Also, inflation on post-retirement expenses are inching higher as medical expenses form a major part of the total expenses. “It is difficult to meet the need with a single investing option as inflation and medical expenses bring a change in your required income. Keeping your money ahead of inflation and investing in instruments that beat inflation on a post-tax basis is a bigger challenge in the golden years,” said Dinesh Rohira, founder and chief executive officer, 5nance.com, a financial advisory portal.
Heed the tax
The post-tax income is what will be available to the retiree to spend. Pension, whether received from an employer or from an annuity, interest income earned on bonds and deposits, rental income are all taxable. “While selecting investments, seek products that have higher returns not in absolute terms but on a post-tax basis. Liquidity or lock-in is another factor one needs to keep in mind. SCSS, where a person over 60 years can invest a maximum of Rs.15 lakh and earn 8.6% per annum quarterly is a good start if one has no other income. The idea is to maximise the tax-free returns of Rs.5 lakh per annum with instruments that give higher returns but which are taxable,” said Navlakhi.
Some income earned, such as rental income, are allowed to be adjusted before calculating the income chargeable to tax. The amount of rental income charged to tax is lower than what is actually received, and this improves its post-tax yield.
Mix and match
There is no one source of retirement income that can balance all these features that are essential for a satisfactory retirement income.
The efficient way is to create a retirement income portfolio that will generate multiple income streams, each of which meet one or more of the desired characteristics.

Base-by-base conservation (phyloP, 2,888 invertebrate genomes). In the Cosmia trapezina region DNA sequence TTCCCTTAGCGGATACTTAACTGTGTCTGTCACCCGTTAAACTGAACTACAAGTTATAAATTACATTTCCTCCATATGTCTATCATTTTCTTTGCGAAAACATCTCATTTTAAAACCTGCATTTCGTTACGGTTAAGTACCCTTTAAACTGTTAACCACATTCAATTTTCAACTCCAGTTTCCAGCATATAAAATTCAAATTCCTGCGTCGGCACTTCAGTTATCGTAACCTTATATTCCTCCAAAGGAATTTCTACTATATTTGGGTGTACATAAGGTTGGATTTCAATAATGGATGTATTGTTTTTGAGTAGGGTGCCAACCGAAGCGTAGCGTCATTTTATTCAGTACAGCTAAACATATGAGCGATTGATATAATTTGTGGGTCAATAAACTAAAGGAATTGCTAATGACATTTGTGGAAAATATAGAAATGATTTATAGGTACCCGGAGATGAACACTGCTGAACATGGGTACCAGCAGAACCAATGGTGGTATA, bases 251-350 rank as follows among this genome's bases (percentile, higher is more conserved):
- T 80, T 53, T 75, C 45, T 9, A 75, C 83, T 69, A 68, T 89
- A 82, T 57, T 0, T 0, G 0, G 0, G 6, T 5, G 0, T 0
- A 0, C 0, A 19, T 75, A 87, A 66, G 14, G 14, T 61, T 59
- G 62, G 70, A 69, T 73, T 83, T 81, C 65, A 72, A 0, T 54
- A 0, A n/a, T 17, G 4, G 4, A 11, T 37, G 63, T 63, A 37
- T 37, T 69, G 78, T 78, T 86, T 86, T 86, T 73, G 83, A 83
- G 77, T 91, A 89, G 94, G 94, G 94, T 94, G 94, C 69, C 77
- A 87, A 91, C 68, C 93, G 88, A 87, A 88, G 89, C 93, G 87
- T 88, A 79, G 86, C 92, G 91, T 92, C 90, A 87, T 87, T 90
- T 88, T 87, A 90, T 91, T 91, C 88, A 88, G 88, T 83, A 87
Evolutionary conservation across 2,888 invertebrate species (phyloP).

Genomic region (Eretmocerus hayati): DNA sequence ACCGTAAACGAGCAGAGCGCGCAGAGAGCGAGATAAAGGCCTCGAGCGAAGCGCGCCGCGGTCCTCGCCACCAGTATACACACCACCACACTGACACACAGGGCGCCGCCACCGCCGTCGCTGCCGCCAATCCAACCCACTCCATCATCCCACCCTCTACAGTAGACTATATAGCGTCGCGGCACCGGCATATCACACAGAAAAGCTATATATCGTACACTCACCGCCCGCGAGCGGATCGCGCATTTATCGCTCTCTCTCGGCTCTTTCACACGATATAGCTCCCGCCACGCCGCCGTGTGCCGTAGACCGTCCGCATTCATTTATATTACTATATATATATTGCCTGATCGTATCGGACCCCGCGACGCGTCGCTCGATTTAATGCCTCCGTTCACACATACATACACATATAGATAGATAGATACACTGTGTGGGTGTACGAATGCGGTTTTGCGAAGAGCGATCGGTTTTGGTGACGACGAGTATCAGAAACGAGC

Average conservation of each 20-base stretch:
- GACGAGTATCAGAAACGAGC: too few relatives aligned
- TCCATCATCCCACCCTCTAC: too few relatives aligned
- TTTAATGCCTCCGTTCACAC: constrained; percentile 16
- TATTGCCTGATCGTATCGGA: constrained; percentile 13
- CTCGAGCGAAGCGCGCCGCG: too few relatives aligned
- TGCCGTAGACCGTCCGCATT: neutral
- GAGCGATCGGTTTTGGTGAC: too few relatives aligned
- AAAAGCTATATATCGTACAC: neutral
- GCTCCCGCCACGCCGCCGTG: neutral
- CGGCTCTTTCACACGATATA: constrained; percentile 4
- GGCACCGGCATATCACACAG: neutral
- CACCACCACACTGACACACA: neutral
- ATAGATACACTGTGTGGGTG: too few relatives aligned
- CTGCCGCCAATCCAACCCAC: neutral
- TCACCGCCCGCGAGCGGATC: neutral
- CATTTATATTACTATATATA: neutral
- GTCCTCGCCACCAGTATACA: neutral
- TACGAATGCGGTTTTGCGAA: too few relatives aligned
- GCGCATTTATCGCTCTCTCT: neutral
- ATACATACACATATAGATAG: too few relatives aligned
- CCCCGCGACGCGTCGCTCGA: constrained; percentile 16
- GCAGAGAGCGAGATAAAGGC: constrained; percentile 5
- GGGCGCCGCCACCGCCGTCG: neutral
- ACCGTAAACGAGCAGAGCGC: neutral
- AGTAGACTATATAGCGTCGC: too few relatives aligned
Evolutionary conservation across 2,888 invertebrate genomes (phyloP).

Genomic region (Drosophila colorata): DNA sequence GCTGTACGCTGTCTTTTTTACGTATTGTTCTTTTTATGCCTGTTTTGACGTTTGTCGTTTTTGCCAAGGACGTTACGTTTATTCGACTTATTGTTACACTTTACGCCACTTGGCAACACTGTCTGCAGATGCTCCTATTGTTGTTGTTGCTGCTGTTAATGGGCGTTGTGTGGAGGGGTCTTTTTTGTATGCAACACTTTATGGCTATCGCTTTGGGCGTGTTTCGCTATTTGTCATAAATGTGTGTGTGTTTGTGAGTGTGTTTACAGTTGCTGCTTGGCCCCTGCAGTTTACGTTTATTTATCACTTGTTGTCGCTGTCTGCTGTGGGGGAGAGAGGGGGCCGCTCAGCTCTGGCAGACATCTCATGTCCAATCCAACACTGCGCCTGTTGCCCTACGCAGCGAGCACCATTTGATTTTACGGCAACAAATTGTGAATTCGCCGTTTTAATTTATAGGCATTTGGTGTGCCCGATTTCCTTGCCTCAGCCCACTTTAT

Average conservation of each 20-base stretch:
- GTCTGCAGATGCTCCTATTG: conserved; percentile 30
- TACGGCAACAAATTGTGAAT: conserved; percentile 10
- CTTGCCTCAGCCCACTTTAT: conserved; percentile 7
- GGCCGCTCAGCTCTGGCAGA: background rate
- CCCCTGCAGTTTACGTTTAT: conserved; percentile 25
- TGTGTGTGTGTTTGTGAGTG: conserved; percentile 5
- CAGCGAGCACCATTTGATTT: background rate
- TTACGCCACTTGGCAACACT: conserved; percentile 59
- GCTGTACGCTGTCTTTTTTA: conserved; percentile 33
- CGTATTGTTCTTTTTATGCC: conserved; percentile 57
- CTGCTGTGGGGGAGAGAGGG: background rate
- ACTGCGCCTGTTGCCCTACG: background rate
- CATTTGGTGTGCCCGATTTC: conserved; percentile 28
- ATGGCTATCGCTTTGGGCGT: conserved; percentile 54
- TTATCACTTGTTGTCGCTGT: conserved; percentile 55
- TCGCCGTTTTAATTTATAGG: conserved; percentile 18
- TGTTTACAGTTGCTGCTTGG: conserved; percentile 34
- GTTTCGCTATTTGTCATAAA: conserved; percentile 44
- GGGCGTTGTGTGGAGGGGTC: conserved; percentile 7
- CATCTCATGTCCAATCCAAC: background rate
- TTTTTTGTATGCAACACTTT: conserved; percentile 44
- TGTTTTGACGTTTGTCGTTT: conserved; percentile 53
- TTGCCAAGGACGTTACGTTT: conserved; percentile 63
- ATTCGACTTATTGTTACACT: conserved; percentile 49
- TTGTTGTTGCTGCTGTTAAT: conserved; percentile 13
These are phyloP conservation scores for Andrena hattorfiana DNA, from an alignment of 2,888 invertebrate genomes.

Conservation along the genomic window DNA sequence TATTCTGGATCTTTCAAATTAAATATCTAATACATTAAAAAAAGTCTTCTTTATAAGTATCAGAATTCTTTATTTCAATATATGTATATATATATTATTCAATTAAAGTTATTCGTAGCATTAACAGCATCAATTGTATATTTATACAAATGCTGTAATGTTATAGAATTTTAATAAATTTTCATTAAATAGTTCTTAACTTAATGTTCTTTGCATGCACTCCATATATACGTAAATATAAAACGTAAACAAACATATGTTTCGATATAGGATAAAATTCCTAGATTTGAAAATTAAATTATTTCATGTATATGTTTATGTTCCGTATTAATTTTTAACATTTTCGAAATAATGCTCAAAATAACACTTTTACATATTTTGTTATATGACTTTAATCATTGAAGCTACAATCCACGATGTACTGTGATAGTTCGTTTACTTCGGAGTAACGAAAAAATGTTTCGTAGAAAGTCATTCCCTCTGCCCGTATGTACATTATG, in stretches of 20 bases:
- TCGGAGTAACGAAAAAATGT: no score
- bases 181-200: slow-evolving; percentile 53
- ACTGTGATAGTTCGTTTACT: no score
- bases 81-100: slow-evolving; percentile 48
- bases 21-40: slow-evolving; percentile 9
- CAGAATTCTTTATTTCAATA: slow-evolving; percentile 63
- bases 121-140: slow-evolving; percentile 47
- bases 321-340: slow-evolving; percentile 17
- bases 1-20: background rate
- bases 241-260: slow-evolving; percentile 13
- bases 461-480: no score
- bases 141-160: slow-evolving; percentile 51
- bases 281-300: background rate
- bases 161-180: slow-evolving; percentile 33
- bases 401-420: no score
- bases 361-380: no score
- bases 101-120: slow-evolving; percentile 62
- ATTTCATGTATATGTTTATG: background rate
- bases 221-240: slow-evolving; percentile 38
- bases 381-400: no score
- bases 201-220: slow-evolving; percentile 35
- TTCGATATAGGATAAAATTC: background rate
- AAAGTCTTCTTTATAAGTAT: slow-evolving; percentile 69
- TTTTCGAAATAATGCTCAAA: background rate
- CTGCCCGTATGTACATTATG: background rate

“For a person retiring at age 60, the retired life can be around 30 years, considering the increase in longevity. The effect of inflation is to be considered for this 30-year period. You cannot ignore equity even during this phase. Depending on the comfort level, you can choose to have 15-25% of the retirement corpus in equity. After 10 years, this can be slowly shifted to debt products.” said Melvin Joseph, founder, Finvin Financial Planners.
Some products will bring assured income for life, but given the low returns, use these only to the extent required to meet mandatory expenses such as health and insurance, loan repayments, if any, taxes and such. Over time, as retirement progresses, add more of such income to meet most expenses since retirees will prefer assurance and simplicity.
“The single biggest worry of large outflow at this stage is medical expenses. A health insurance policy taken in the working years will ensure that the exclusion period of pre-existing illnesses is over. However, beyond the policy, there may be a need to earmark a corpus for medical purposes—a combination of liquid funds, bank deposits and possibly a pharma fund, could be a solution,” said Navlakhi.
Depending upon each individual’s preferences and the stage of retirement, the feature of retirement income that is most relevant will vary. In the early stages, when expenses on leisure are likely to be high, some proportion of the portfolio needs to be invested for better returns. In the later years, the focus will be on predictability and simplicity.
The income portfolio in retirement has to be built and modified to reflect these preferences.